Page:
New remedy sought as BMA strike turns into day of inaction

Medics lick wounds and consider next step in pensions row as walkout passes with little impact

Doctors' leaders have been forced to consider a change of strategy in their pensions dispute with the Government after yesterday's strike won feeble support.

Thirty seven years after the medical profession last dabbled in industrial action, its members chose to ignore the British Medical Association's call to arms and worked normally in droves.

Most spent the "day of action" doing what they would have done on any other day, apparently cowed by public outrage at their threat to withdraw their labour. The Department of Health said 8 per cent of hospital doctors and a quarter of GP practices participated in the industrial action. Around 2,700 operations and 18,750 outpatient appointments were rescheduled, some 9 per cent of the daily average.

The BMA said the Government figures should be treated "with extreme caution". It said that 25 per cent of non-urgent hospital work was postponed and a third of GP practices "have been taking some form of industrial action".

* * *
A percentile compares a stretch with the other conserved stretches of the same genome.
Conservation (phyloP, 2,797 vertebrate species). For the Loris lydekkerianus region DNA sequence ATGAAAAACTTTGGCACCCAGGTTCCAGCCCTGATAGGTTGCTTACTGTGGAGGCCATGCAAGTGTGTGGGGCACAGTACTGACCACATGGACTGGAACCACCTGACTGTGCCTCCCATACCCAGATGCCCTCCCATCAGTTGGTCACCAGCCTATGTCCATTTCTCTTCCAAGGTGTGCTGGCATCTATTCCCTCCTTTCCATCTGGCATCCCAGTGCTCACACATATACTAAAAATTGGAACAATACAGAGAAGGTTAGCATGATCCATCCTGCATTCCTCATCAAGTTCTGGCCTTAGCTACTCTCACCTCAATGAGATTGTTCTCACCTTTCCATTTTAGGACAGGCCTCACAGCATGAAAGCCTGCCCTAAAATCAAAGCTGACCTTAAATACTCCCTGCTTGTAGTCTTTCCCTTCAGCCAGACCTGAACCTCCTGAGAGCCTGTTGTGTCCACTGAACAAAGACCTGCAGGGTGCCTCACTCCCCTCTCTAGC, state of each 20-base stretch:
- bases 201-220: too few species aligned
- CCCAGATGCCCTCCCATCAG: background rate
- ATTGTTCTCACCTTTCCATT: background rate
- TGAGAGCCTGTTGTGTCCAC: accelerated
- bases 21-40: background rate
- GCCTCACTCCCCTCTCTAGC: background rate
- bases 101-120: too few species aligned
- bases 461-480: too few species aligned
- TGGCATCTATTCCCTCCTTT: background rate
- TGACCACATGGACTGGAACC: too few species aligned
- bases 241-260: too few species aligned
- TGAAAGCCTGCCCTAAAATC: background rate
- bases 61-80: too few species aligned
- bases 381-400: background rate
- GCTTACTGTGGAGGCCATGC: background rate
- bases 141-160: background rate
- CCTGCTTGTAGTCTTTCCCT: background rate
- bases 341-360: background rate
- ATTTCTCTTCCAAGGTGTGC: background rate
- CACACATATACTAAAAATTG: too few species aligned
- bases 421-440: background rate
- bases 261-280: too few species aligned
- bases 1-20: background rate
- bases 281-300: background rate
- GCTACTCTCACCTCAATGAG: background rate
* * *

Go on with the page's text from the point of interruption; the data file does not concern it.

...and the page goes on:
The poor response reflected doctors' desire not to inconvenience their patients, the BMA said. Others saw it differently. "It is sad that doctors now have the same rebranding problem as Jimmy Carr," tweeted Richard Smith, former editor of the British Medical Journal, referring to the comedian's tax arrangements.

The BMA will consider how to take its protest forward next Thursday, at the conclusion of its annual conference in Bournemouth, where it is due to elect a new leader at the conclusion of the current chair, Hamish Meldrum's, five-year term.

Some GPs have suggested withdrawing co-operation with the NHS reforms as a means of expressing their dissatisfaction.

Dr Meldrum, current BMA chair, said the action should not be judged solely on the impact felt by patients – because it fell short of a full strike.

"It has never surprised me that when it came to the crunch a lot of doctors would not want to take this out on patients," he said.

Hospital waiting lists fall to a record low

The day of action came as the NHS recorded its lowest ever hospital waiting lists.

The number of patients waiting over 18 weeks fell to 149,912 in April – 10,000 less than a year ago and 86,000 less than when the Coalition came to power in 2010. The improvement is in part due to last winter's flu season, which was the mildest on record.

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